Sunday, July 23, 2006

Eyes are the Portal to the Soul: Differences in Film Representations of War

Written by Kaja
A paper inspired in part from a visit to Sunnyside and joint viewing of many of the following films. The other part of the inspiration was a writing assignment in a class on societal perceptions of conflict. Links are to EEH's reviews after Kaja and EEH watched the films together.

Societies are founded on myths. Whether myths of origin, homogeneity, parity, or freedom, most are constructed and integrated into a society’s precepts based on hindsight and introspection. War myths are integral in a society’s identity and, as such, feature prominently in the form of combat movies. Presentations of war by the media within different countries co-vary with the kind of involvement a state had in the conflict. Factors such as winning and losing, whether a conflict was fought at home or abroad, and collateral damage all bear on how the conflict is represented retrospectively in film. For instance, Germany lost the war, fought on native soil, and suffered massive civilian deaths and as a result, German representations of WWII illustrate absolute war, lack heroism, and demonstrate blame-shifting. Conversely, the US was victorious, fought abroad, and suffered few civilian deaths. As such, American WWII representations consistently present a degree of romantic war, ardent heroism, and moral superiority. Russian war films, however, display similarities to both American and German representations of war. While Russia was victorious and display moral superiority and heroism in WWII representations, the massive civilian casualties prompt portrayals of war as absolute, incomprehensible, and tragic. In all three of these countries, retrospective representations of WWII remain consistent over time because of film’s capacity to address underlying social tensions and continue to fight the home front battle.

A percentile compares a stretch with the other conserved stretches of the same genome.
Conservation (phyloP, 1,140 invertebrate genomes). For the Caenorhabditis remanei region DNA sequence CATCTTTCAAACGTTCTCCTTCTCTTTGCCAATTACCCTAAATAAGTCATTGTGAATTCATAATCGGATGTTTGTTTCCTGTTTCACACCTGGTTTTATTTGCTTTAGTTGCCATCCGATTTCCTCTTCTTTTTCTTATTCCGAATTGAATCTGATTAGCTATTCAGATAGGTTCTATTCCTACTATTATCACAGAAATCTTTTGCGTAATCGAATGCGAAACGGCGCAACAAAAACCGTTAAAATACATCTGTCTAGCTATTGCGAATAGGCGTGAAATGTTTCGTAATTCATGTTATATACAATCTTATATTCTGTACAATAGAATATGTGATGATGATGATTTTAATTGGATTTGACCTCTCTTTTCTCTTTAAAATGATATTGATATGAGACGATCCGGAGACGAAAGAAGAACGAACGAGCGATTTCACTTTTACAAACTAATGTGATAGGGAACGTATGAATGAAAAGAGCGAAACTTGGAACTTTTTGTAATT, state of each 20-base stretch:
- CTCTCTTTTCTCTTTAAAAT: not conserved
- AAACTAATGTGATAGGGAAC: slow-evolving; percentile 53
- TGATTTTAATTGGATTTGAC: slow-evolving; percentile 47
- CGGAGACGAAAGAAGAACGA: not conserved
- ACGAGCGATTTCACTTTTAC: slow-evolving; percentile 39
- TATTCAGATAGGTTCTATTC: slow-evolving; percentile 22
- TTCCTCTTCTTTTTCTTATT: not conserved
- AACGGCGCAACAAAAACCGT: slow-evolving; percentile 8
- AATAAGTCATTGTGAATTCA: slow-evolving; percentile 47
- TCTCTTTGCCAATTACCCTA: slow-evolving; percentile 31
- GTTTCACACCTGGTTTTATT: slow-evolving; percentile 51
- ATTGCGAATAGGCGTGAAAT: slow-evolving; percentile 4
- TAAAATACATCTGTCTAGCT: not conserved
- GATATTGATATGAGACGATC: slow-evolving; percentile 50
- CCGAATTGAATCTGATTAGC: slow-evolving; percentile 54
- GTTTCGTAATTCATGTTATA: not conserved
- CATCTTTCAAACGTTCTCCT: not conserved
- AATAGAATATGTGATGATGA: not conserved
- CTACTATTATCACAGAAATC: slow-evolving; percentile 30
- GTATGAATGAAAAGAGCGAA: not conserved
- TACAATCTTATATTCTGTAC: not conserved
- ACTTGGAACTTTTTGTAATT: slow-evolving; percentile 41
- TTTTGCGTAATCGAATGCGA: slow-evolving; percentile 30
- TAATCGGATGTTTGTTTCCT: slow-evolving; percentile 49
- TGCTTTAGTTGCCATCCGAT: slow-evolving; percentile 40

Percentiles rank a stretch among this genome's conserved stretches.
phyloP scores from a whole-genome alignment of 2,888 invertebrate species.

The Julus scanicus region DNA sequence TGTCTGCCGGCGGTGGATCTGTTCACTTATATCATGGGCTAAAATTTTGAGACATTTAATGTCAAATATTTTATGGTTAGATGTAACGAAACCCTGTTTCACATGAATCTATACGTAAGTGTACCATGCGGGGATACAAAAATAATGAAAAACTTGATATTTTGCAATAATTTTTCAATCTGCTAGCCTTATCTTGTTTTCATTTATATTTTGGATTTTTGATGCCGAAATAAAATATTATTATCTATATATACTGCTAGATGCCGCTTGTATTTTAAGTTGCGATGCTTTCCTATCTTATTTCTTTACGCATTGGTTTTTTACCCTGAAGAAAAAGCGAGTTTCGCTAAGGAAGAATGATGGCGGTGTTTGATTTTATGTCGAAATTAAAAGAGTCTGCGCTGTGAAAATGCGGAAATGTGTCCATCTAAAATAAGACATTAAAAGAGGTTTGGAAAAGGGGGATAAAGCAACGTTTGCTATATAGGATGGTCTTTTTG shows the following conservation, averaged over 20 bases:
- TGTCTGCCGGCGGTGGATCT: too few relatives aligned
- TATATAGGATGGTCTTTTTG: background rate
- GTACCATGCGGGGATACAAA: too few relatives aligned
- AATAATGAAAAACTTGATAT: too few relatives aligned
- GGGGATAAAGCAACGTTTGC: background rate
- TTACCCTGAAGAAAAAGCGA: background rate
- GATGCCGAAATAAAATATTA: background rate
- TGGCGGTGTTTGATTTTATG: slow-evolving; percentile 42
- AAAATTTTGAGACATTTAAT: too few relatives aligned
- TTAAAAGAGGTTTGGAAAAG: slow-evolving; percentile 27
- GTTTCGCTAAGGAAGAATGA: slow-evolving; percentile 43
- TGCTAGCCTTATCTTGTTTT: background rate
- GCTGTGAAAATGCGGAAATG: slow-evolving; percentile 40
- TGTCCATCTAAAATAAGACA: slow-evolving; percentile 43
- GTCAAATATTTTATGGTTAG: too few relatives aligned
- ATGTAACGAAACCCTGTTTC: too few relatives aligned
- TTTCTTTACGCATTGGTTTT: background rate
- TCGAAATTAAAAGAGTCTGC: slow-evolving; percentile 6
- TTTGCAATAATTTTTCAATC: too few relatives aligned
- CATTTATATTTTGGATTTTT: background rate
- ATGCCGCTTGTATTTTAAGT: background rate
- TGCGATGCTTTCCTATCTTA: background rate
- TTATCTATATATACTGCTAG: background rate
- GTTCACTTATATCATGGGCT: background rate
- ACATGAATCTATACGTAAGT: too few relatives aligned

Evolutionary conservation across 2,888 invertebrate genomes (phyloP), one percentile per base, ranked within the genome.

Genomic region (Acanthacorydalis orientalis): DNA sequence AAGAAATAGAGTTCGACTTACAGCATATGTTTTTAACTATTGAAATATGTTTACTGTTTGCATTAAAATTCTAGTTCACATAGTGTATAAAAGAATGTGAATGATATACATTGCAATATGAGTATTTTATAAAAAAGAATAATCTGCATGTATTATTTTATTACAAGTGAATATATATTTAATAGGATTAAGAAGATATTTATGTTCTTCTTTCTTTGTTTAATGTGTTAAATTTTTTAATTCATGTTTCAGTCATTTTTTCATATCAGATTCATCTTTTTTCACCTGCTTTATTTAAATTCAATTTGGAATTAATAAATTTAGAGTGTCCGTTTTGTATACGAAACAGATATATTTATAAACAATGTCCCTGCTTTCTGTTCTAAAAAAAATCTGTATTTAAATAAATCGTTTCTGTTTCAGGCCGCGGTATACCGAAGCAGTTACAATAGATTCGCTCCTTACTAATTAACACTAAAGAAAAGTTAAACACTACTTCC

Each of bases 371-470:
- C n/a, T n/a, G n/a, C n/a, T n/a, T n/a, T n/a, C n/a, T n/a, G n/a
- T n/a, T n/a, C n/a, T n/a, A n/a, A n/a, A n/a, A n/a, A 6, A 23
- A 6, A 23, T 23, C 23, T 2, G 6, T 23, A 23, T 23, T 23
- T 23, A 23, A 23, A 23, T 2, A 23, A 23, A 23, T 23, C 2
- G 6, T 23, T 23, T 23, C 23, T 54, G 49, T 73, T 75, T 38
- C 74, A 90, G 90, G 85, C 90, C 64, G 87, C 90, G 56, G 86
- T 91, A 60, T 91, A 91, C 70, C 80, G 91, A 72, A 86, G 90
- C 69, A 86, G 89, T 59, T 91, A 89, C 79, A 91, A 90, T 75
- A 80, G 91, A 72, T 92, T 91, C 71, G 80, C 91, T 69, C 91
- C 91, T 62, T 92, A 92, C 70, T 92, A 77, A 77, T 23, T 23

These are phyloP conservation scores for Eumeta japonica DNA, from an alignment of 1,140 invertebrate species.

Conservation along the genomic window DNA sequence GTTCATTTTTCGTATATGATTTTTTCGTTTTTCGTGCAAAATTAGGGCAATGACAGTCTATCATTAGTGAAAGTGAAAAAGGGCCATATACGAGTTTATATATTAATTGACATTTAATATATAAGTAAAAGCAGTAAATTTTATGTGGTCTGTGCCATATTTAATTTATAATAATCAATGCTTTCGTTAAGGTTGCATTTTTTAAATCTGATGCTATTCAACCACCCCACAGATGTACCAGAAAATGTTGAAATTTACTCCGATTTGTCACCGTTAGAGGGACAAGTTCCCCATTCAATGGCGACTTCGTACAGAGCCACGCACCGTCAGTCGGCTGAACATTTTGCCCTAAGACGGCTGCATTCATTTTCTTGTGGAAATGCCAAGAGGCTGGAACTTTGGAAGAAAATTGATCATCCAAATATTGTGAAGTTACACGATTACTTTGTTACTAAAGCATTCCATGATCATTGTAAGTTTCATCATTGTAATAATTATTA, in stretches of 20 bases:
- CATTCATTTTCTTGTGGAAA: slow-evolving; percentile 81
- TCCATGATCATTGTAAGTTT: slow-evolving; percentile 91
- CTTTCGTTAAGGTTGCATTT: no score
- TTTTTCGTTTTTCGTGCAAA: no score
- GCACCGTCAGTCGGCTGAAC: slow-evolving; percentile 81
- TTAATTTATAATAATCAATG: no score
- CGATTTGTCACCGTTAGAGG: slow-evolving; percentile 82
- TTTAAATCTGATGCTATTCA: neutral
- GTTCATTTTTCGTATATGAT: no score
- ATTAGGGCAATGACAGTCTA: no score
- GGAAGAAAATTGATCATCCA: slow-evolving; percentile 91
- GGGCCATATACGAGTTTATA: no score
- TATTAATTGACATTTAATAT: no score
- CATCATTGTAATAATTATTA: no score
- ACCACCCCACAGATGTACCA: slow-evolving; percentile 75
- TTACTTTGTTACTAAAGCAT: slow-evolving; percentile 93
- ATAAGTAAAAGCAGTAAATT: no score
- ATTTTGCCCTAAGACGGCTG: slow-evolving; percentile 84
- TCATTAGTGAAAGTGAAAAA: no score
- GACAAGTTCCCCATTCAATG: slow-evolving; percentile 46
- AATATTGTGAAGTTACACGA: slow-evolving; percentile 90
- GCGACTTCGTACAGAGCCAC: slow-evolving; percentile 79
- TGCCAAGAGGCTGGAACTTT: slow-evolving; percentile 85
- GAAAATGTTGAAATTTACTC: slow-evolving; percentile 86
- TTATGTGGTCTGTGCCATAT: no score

As products of their socio-economic and historical past, directors speak to particular demographics, ideologies, and/or identities. Whatever the intentions filmmakers have, they present in their movies their own visions of an aspect of the larger social reality, even if the effect is unintentional (Sobchack 283). Of particular interest is the “realist” approach to film as a medium for reflecting “real life,” either as it objectively exists or as it is reflected in the minds of the film’s heroes (Shlapentokh 4). These “realist” movies do not allow a viewer to avoid fundamental tenets of the film such as themes of anger, religion, racism, etc. War movies are “realist” movies because they explicitly address a salient feature of societal history. As such, there is a link between these “realist” movies and the inferences one can draw from them.